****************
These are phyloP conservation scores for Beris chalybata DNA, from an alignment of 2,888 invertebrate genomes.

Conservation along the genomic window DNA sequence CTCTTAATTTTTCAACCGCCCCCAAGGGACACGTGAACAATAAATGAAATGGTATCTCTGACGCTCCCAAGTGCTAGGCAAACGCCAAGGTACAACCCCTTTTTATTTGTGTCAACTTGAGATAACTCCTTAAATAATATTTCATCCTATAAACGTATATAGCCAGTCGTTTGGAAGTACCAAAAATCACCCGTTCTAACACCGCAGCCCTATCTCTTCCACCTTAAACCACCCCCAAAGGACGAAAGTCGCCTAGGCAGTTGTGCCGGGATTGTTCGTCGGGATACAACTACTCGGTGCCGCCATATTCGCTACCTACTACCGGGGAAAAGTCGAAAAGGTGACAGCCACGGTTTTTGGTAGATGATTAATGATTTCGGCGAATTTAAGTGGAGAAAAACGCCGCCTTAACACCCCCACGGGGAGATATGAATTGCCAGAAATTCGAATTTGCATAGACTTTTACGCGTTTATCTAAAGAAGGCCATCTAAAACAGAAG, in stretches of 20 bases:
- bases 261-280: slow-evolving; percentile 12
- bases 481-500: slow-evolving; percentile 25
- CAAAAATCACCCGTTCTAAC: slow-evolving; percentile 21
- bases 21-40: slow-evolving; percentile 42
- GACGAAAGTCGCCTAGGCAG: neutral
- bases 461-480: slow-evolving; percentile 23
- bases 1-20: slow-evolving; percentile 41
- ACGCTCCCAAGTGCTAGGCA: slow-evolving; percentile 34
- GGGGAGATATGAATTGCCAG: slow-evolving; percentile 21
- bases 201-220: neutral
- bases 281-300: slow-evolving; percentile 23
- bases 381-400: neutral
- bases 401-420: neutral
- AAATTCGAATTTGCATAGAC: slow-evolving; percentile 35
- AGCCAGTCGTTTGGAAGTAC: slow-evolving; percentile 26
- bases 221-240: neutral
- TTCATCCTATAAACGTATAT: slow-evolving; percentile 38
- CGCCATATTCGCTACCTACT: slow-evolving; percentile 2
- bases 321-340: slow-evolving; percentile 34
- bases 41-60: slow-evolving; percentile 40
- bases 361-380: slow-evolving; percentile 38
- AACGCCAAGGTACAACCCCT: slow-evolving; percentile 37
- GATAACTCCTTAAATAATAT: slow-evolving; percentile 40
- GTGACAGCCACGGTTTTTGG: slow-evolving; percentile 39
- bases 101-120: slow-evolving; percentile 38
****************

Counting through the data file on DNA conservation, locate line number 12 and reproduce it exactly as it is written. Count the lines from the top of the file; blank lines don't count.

- bases 201-220: neutral